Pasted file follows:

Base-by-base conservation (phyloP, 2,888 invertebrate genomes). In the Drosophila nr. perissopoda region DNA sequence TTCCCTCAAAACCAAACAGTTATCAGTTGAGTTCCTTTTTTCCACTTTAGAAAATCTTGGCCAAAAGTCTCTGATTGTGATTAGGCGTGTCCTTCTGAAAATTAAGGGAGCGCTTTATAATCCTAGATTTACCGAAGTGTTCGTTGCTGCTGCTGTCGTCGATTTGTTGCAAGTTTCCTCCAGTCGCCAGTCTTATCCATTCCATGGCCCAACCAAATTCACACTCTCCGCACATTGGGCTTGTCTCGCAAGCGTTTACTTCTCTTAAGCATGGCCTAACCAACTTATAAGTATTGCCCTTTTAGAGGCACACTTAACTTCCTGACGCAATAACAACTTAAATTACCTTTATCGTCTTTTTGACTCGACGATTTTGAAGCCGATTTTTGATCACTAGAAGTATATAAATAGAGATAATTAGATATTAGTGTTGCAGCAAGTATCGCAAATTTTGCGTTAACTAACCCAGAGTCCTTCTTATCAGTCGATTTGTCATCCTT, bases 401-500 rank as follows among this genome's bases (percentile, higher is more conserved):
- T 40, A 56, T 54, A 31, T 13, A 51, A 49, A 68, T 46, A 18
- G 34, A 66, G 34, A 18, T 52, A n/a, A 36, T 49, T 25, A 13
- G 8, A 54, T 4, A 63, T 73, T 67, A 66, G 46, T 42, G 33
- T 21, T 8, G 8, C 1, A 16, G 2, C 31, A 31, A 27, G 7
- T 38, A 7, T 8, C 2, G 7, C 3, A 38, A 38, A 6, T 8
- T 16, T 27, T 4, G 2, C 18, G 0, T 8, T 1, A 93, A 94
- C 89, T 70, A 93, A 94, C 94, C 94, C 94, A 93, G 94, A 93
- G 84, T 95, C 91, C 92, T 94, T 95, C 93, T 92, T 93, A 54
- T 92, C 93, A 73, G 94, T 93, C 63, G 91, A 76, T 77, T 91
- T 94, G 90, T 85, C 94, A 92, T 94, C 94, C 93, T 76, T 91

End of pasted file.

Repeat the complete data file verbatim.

Base-by-base conservation (phyloP, 2,888 invertebrate genomes). In the Drosophila nr. perissopoda region DNA sequence TTCCCTCAAAACCAAACAGTTATCAGTTGAGTTCCTTTTTTCCACTTTAGAAAATCTTGGCCAAAAGTCTCTGATTGTGATTAGGCGTGTCCTTCTGAAAATTAAGGGAGCGCTTTATAATCCTAGATTTACCGAAGTGTTCGTTGCTGCTGCTGTCGTCGATTTGTTGCAAGTTTCCTCCAGTCGCCAGTCTTATCCATTCCATGGCCCAACCAAATTCACACTCTCCGCACATTGGGCTTGTCTCGCAAGCGTTTACTTCTCTTAAGCATGGCCTAACCAACTTATAAGTATTGCCCTTTTAGAGGCACACTTAACTTCCTGACGCAATAACAACTTAAATTACCTTTATCGTCTTTTTGACTCGACGATTTTGAAGCCGATTTTTGATCACTAGAAGTATATAAATAGAGATAATTAGATATTAGTGTTGCAGCAAGTATCGCAAATTTTGCGTTAACTAACCCAGAGTCCTTCTTATCAGTCGATTTGTCATCCTT, bases 401-500 rank as follows among this genome's bases (percentile, higher is more conserved):
- T 40, A 56, T 54, A 31, T 13, A 51, A 49, A 68, T 46, A 18
- G 34, A 66, G 34, A 18, T 52, A n/a, A 36, T 49, T 25, A 13
- G 8, A 54, T 4, A 63, T 73, T 67, A 66, G 46, T 42, G 33
- T 21, T 8, G 8, C 1, A 16, G 2, C 31, A 31, A 27, G 7
- T 38, A 7, T 8, C 2, G 7, C 3, A 38, A 38, A 6, T 8
- T 16, T 27, T 4, G 2, C 18, G 0, T 8, T 1, A 93, A 94
- C 89, T 70, A 93, A 94, C 94, C 94, C 94, A 93, G 94, A 93
- G 84, T 95, C 91, C 92, T 94, T 95, C 93, T 92, T 93, A 54
- T 92, C 93, A 73, G 94, T 93, C 63, G 91, A 76, T 77, T 91
- T 94, G 90, T 85, C 94, A 92, T 94, C 94, C 93, T 76, T 91